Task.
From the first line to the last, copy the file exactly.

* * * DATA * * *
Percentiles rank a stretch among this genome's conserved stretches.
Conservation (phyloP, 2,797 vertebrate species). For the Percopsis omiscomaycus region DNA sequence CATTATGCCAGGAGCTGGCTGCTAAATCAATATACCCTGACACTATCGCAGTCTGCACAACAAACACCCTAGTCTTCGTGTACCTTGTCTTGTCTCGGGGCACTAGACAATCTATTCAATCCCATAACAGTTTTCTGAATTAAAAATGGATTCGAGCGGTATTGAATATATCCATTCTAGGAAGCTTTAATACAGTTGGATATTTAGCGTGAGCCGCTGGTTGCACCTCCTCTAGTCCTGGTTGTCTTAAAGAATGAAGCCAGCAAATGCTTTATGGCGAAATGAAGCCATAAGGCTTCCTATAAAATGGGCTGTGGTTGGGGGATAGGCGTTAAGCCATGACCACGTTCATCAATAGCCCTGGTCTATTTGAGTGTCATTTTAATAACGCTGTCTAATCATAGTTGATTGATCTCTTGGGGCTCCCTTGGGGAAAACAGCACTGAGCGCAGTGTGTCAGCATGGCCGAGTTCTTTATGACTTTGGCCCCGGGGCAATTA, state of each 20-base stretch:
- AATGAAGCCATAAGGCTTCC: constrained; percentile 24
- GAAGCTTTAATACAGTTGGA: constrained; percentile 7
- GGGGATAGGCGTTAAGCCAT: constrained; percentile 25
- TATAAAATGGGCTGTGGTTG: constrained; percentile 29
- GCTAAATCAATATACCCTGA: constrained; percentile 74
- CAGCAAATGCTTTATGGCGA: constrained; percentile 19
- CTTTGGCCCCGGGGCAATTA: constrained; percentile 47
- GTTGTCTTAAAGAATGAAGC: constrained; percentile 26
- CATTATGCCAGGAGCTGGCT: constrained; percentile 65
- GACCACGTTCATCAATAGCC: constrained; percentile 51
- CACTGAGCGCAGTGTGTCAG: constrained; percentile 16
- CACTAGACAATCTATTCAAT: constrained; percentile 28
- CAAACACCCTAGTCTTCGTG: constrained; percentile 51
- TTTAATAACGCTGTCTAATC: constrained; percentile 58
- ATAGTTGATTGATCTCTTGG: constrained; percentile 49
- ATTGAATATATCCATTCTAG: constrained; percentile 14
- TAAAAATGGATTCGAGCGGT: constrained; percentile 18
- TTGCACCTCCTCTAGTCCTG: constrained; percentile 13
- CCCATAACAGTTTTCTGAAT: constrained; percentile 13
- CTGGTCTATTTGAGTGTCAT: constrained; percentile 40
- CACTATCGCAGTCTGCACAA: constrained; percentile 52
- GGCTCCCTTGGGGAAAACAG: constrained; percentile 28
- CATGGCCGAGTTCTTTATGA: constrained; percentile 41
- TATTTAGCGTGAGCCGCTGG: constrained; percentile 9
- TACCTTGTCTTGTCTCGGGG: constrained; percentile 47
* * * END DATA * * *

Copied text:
Percentiles rank a stretch among this genome's conserved stretches.
Conservation (phyloP, 2,797 vertebrate species). For the Percopsis omiscomaycus region DNA sequence CATTATGCCAGGAGCTGGCTGCTAAATCAATATACCCTGACACTATCGCAGTCTGCACAACAAACACCCTAGTCTTCGTGTACCTTGTCTTGTCTCGGGGCACTAGACAATCTATTCAATCCCATAACAGTTTTCTGAATTAAAAATGGATTCGAGCGGTATTGAATATATCCATTCTAGGAAGCTTTAATACAGTTGGATATTTAGCGTGAGCCGCTGGTTGCACCTCCTCTAGTCCTGGTTGTCTTAAAGAATGAAGCCAGCAAATGCTTTATGGCGAAATGAAGCCATAAGGCTTCCTATAAAATGGGCTGTGGTTGGGGGATAGGCGTTAAGCCATGACCACGTTCATCAATAGCCCTGGTCTATTTGAGTGTCATTTTAATAACGCTGTCTAATCATAGTTGATTGATCTCTTGGGGCTCCCTTGGGGAAAACAGCACTGAGCGCAGTGTGTCAGCATGGCCGAGTTCTTTATGACTTTGGCCCCGGGGCAATTA, state of each 20-base stretch:
- AATGAAGCCATAAGGCTTCC: constrained; percentile 24
- GAAGCTTTAATACAGTTGGA: constrained; percentile 7
- GGGGATAGGCGTTAAGCCAT: constrained; percentile 25
- TATAAAATGGGCTGTGGTTG: constrained; percentile 29
- GCTAAATCAATATACCCTGA: constrained; percentile 74
- CAGCAAATGCTTTATGGCGA: constrained; percentile 19
- CTTTGGCCCCGGGGCAATTA: constrained; percentile 47
- GTTGTCTTAAAGAATGAAGC: constrained; percentile 26
- CATTATGCCAGGAGCTGGCT: constrained; percentile 65
- GACCACGTTCATCAATAGCC: constrained; percentile 51
- CACTGAGCGCAGTGTGTCAG: constrained; percentile 16
- CACTAGACAATCTATTCAAT: constrained; percentile 28
- CAAACACCCTAGTCTTCGTG: constrained; percentile 51
- TTTAATAACGCTGTCTAATC: constrained; percentile 58
- ATAGTTGATTGATCTCTTGG: constrained; percentile 49
- ATTGAATATATCCATTCTAG: constrained; percentile 14
- TAAAAATGGATTCGAGCGGT: constrained; percentile 18
- TTGCACCTCCTCTAGTCCTG: constrained; percentile 13
- CCCATAACAGTTTTCTGAAT: constrained; percentile 13
- CTGGTCTATTTGAGTGTCAT: constrained; percentile 40
- CACTATCGCAGTCTGCACAA: constrained; percentile 52
- GGCTCCCTTGGGGAAAACAG: constrained; percentile 28
- CATGGCCGAGTTCTTTATGA: constrained; percentile 41
- TATTTAGCGTGAGCCGCTGG: constrained; percentile 9
- TACCTTGTCTTGTCTCGGGG: constrained; percentile 47